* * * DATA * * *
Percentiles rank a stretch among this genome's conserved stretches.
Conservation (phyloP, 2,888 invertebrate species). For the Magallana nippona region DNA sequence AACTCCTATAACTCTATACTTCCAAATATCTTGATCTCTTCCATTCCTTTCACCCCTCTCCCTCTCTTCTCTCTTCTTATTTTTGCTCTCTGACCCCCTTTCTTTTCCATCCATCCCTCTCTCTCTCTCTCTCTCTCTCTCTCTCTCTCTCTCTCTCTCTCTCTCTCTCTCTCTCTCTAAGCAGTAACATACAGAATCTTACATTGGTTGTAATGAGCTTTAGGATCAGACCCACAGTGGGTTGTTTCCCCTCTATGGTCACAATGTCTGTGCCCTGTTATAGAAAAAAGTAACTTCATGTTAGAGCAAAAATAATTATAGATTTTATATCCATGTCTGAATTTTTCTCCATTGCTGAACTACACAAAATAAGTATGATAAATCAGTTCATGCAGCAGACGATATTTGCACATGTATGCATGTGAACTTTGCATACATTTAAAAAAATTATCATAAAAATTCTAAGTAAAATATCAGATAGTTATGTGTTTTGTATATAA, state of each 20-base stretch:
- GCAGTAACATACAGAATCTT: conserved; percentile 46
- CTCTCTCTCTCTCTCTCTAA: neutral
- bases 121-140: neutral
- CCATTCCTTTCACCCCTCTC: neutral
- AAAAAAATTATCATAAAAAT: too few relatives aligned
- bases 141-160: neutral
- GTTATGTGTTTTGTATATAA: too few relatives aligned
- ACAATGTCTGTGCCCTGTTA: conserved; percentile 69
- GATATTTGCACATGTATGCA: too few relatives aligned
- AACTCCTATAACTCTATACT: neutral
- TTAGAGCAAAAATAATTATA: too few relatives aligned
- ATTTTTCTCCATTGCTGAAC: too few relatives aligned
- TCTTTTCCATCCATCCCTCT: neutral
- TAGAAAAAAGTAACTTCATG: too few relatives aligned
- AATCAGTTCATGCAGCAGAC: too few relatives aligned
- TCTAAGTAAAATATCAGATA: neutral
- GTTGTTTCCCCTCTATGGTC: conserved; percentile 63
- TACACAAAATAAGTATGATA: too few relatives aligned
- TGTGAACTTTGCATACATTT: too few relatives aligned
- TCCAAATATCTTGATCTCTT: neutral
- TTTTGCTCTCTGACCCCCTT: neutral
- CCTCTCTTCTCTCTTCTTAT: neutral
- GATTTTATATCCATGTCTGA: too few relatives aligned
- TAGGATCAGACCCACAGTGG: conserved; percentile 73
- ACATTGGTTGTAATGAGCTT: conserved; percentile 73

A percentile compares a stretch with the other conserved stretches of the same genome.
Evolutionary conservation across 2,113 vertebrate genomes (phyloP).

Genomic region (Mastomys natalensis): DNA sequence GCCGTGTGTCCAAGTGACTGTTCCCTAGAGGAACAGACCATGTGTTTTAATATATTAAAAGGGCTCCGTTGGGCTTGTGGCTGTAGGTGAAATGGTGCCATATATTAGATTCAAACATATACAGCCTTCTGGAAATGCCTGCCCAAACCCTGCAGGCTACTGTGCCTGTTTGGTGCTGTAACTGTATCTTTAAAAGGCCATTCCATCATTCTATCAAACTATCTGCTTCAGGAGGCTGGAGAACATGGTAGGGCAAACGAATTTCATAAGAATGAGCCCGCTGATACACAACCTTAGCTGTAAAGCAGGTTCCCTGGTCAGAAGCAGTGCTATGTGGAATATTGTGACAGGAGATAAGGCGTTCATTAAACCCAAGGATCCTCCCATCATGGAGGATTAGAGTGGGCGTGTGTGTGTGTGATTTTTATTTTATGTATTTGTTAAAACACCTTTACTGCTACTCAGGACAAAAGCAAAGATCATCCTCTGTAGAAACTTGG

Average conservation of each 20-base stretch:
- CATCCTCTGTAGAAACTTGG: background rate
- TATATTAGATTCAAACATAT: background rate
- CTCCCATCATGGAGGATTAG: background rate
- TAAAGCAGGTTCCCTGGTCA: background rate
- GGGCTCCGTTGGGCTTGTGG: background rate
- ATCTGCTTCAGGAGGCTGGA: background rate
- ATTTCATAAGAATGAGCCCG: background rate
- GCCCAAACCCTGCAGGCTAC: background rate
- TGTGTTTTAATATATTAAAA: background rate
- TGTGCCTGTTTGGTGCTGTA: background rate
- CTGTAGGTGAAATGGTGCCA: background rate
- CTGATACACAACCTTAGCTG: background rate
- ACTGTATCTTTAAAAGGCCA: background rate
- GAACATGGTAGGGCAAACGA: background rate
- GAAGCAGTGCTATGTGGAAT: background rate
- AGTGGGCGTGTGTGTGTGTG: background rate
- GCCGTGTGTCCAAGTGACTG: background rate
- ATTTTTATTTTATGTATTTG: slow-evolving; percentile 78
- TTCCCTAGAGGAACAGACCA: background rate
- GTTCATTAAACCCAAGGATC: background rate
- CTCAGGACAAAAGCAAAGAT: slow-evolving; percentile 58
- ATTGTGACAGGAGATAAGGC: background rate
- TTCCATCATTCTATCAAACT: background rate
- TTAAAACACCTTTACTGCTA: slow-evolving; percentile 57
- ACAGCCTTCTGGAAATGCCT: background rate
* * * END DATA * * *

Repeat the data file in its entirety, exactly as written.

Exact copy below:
Percentiles rank a stretch among this genome's conserved stretches.
Conservation (phyloP, 2,888 invertebrate species). For the Magallana nippona region DNA sequence AACTCCTATAACTCTATACTTCCAAATATCTTGATCTCTTCCATTCCTTTCACCCCTCTCCCTCTCTTCTCTCTTCTTATTTTTGCTCTCTGACCCCCTTTCTTTTCCATCCATCCCTCTCTCTCTCTCTCTCTCTCTCTCTCTCTCTCTCTCTCTCTCTCTCTCTCTCTCTCTCTCTAAGCAGTAACATACAGAATCTTACATTGGTTGTAATGAGCTTTAGGATCAGACCCACAGTGGGTTGTTTCCCCTCTATGGTCACAATGTCTGTGCCCTGTTATAGAAAAAAGTAACTTCATGTTAGAGCAAAAATAATTATAGATTTTATATCCATGTCTGAATTTTTCTCCATTGCTGAACTACACAAAATAAGTATGATAAATCAGTTCATGCAGCAGACGATATTTGCACATGTATGCATGTGAACTTTGCATACATTTAAAAAAATTATCATAAAAATTCTAAGTAAAATATCAGATAGTTATGTGTTTTGTATATAA, state of each 20-base stretch:
- GCAGTAACATACAGAATCTT: conserved; percentile 46
- CTCTCTCTCTCTCTCTCTAA: neutral
- bases 121-140: neutral
- CCATTCCTTTCACCCCTCTC: neutral
- AAAAAAATTATCATAAAAAT: too few relatives aligned
- bases 141-160: neutral
- GTTATGTGTTTTGTATATAA: too few relatives aligned
- ACAATGTCTGTGCCCTGTTA: conserved; percentile 69
- GATATTTGCACATGTATGCA: too few relatives aligned
- AACTCCTATAACTCTATACT: neutral
- TTAGAGCAAAAATAATTATA: too few relatives aligned
- ATTTTTCTCCATTGCTGAAC: too few relatives aligned
- TCTTTTCCATCCATCCCTCT: neutral
- TAGAAAAAAGTAACTTCATG: too few relatives aligned
- AATCAGTTCATGCAGCAGAC: too few relatives aligned
- TCTAAGTAAAATATCAGATA: neutral
- GTTGTTTCCCCTCTATGGTC: conserved; percentile 63
- TACACAAAATAAGTATGATA: too few relatives aligned
- TGTGAACTTTGCATACATTT: too few relatives aligned
- TCCAAATATCTTGATCTCTT: neutral
- TTTTGCTCTCTGACCCCCTT: neutral
- CCTCTCTTCTCTCTTCTTAT: neutral
- GATTTTATATCCATGTCTGA: too few relatives aligned
- TAGGATCAGACCCACAGTGG: conserved; percentile 73
- ACATTGGTTGTAATGAGCTT: conserved; percentile 73

A percentile compares a stretch with the other conserved stretches of the same genome.
Evolutionary conservation across 2,113 vertebrate genomes (phyloP).

Genomic region (Mastomys natalensis): DNA sequence GCCGTGTGTCCAAGTGACTGTTCCCTAGAGGAACAGACCATGTGTTTTAATATATTAAAAGGGCTCCGTTGGGCTTGTGGCTGTAGGTGAAATGGTGCCATATATTAGATTCAAACATATACAGCCTTCTGGAAATGCCTGCCCAAACCCTGCAGGCTACTGTGCCTGTTTGGTGCTGTAACTGTATCTTTAAAAGGCCATTCCATCATTCTATCAAACTATCTGCTTCAGGAGGCTGGAGAACATGGTAGGGCAAACGAATTTCATAAGAATGAGCCCGCTGATACACAACCTTAGCTGTAAAGCAGGTTCCCTGGTCAGAAGCAGTGCTATGTGGAATATTGTGACAGGAGATAAGGCGTTCATTAAACCCAAGGATCCTCCCATCATGGAGGATTAGAGTGGGCGTGTGTGTGTGTGATTTTTATTTTATGTATTTGTTAAAACACCTTTACTGCTACTCAGGACAAAAGCAAAGATCATCCTCTGTAGAAACTTGG

Average conservation of each 20-base stretch:
- CATCCTCTGTAGAAACTTGG: background rate
- TATATTAGATTCAAACATAT: background rate
- CTCCCATCATGGAGGATTAG: background rate
- TAAAGCAGGTTCCCTGGTCA: background rate
- GGGCTCCGTTGGGCTTGTGG: background rate
- ATCTGCTTCAGGAGGCTGGA: background rate
- ATTTCATAAGAATGAGCCCG: background rate
- GCCCAAACCCTGCAGGCTAC: background rate
- TGTGTTTTAATATATTAAAA: background rate
- TGTGCCTGTTTGGTGCTGTA: background rate
- CTGTAGGTGAAATGGTGCCA: background rate
- CTGATACACAACCTTAGCTG: background rate
- ACTGTATCTTTAAAAGGCCA: background rate
- GAACATGGTAGGGCAAACGA: background rate
- GAAGCAGTGCTATGTGGAAT: background rate
- AGTGGGCGTGTGTGTGTGTG: background rate
- GCCGTGTGTCCAAGTGACTG: background rate
- ATTTTTATTTTATGTATTTG: slow-evolving; percentile 78
- TTCCCTAGAGGAACAGACCA: background rate
- GTTCATTAAACCCAAGGATC: background rate
- CTCAGGACAAAAGCAAAGAT: slow-evolving; percentile 58
- ATTGTGACAGGAGATAAGGC: background rate
- TTCCATCATTCTATCAAACT: background rate
- TTAAAACACCTTTACTGCTA: slow-evolving; percentile 57
- ACAGCCTTCTGGAAATGCCT: background rate